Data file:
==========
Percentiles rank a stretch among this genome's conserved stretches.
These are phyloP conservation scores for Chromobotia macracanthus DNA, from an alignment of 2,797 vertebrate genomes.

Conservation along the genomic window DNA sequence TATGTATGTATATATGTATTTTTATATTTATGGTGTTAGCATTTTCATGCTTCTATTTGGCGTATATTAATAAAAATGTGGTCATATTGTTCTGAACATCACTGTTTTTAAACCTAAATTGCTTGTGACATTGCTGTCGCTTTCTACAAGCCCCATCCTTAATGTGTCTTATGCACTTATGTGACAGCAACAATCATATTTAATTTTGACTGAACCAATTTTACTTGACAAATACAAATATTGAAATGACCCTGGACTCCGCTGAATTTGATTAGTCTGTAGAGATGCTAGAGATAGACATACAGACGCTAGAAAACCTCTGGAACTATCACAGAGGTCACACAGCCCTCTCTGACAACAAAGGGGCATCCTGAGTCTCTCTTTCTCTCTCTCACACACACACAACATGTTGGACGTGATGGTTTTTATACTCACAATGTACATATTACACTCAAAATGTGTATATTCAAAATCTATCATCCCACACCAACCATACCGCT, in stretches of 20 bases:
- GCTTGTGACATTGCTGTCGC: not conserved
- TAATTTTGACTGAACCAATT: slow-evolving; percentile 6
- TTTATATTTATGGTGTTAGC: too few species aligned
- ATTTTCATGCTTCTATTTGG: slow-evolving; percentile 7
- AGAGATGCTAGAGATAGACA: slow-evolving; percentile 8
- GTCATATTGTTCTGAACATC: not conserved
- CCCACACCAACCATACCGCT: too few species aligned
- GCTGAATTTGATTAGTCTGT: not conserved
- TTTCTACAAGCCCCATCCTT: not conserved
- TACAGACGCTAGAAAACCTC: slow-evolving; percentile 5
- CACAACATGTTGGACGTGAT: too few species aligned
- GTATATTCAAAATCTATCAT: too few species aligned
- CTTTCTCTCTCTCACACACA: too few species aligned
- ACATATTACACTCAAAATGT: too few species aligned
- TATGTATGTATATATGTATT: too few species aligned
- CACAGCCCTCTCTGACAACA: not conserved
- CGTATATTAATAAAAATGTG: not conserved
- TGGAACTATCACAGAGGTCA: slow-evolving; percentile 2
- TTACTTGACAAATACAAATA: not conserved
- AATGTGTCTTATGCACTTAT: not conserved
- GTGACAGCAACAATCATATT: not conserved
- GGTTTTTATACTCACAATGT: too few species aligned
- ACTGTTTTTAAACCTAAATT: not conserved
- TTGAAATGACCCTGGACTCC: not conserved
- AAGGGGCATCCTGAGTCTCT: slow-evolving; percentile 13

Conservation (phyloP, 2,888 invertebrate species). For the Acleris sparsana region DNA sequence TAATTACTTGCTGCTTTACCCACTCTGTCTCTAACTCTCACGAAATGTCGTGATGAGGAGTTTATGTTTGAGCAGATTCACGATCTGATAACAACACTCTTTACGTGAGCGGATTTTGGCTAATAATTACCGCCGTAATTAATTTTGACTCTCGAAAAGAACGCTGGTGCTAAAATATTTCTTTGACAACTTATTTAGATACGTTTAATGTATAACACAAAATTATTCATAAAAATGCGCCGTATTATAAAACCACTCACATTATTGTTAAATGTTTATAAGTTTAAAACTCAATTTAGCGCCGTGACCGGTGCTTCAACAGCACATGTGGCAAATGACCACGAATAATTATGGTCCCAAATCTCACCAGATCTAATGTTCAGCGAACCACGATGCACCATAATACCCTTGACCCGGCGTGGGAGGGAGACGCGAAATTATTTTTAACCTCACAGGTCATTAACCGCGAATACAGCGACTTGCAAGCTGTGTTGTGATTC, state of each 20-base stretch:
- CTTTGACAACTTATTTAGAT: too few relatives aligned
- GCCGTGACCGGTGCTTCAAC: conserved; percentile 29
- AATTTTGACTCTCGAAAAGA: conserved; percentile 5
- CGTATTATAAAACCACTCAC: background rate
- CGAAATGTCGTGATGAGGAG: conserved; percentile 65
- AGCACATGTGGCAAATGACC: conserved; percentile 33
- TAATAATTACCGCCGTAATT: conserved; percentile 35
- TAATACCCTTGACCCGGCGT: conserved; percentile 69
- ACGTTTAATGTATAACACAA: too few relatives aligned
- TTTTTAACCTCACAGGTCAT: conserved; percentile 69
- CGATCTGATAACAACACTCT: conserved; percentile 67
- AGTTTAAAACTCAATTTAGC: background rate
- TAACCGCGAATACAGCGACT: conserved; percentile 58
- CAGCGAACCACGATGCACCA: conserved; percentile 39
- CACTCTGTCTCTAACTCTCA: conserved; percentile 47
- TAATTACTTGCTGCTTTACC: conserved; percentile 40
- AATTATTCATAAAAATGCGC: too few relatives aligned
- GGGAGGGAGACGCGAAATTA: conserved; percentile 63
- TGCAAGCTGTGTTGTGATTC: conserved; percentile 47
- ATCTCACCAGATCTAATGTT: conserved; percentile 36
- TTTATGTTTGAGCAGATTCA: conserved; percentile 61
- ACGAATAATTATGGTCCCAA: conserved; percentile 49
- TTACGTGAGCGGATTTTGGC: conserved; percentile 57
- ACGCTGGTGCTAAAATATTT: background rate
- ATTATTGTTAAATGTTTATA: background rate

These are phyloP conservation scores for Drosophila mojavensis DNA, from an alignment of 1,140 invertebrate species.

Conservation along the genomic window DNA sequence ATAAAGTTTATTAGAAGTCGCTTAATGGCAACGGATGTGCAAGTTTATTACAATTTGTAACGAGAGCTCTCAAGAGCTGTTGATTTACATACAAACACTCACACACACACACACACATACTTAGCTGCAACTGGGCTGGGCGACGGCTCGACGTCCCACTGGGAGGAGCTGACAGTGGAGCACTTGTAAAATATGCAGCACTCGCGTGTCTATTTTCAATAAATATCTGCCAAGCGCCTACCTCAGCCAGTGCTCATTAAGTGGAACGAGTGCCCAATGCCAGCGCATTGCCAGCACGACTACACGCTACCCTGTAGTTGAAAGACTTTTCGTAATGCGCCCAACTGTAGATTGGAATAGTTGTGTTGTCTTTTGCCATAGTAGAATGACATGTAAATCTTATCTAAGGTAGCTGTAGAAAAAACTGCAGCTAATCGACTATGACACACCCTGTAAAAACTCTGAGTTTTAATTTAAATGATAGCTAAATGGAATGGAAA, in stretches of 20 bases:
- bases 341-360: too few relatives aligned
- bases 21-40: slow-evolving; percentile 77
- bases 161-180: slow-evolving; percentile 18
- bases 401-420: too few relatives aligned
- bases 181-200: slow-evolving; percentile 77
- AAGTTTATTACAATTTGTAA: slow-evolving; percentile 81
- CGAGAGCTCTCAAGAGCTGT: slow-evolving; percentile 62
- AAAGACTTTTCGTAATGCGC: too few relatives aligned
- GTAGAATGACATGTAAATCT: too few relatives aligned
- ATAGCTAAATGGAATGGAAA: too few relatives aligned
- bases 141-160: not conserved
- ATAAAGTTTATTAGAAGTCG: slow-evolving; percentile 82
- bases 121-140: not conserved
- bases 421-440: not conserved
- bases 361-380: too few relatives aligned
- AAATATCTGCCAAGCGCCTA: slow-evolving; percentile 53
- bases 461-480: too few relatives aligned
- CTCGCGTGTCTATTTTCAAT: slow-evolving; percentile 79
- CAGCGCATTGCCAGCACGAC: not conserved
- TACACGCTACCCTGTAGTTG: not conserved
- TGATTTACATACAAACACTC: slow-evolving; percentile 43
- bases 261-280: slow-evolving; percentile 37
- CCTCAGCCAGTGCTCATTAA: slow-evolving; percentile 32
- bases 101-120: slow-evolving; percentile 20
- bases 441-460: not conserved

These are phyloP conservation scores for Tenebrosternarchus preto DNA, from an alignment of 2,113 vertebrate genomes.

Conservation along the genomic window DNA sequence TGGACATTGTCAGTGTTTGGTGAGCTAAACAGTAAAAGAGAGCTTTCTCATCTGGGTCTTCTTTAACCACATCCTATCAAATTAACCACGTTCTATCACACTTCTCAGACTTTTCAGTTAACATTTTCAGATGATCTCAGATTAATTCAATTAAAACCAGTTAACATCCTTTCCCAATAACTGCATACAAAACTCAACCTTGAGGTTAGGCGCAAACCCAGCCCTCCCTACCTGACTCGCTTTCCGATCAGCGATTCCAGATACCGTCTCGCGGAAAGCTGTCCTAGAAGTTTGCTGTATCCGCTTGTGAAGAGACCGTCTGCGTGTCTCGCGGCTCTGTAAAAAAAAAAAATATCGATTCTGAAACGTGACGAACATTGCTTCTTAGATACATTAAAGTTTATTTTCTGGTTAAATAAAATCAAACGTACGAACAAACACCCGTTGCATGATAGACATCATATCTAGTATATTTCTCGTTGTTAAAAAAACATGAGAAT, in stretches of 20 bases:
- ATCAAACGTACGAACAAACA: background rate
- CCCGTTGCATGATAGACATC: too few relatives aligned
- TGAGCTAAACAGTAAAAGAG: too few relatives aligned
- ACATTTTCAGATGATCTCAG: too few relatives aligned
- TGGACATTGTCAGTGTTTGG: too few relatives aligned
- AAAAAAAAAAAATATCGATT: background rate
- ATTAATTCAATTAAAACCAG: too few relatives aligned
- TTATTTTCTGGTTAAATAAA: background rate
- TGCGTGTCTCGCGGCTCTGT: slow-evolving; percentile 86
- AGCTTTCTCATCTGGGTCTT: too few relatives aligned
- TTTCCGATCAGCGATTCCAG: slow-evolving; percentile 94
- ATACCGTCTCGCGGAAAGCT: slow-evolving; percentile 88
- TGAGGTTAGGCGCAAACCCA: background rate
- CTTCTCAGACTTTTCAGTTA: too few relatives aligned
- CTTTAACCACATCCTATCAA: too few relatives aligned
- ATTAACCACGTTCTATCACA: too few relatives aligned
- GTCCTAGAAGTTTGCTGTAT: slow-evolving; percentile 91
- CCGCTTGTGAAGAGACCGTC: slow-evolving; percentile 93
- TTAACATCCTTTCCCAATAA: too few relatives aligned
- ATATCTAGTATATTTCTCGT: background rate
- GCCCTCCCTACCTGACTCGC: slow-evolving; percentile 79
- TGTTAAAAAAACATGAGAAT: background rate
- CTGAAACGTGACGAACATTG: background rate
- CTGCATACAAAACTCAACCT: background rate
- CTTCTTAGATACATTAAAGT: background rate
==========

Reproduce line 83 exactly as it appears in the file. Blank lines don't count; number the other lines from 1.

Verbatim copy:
Conservation along the genomic window DNA sequence TGGACATTGTCAGTGTTTGGTGAGCTAAACAGTAAAAGAGAGCTTTCTCATCTGGGTCTTCTTTAACCACATCCTATCAAATTAACCACGTTCTATCACACTTCTCAGACTTTTCAGTTAACATTTTCAGATGATCTCAGATTAATTCAATTAAAACCAGTTAACATCCTTTCCCAATAACTGCATACAAAACTCAACCTTGAGGTTAGGCGCAAACCCAGCCCTCCCTACCTGACTCGCTTTCCGATCAGCGATTCCAGATACCGTCTCGCGGAAAGCTGTCCTAGAAGTTTGCTGTATCCGCTTGTGAAGAGACCGTCTGCGTGTCTCGCGGCTCTGTAAAAAAAAAAAATATCGATTCTGAAACGTGACGAACATTGCTTCTTAGATACATTAAAGTTTATTTTCTGGTTAAATAAAATCAAACGTACGAACAAACACCCGTTGCATGATAGACATCATATCTAGTATATTTCTCGTTGTTAAAAAAACATGAGAAT, in stretches of 20 bases: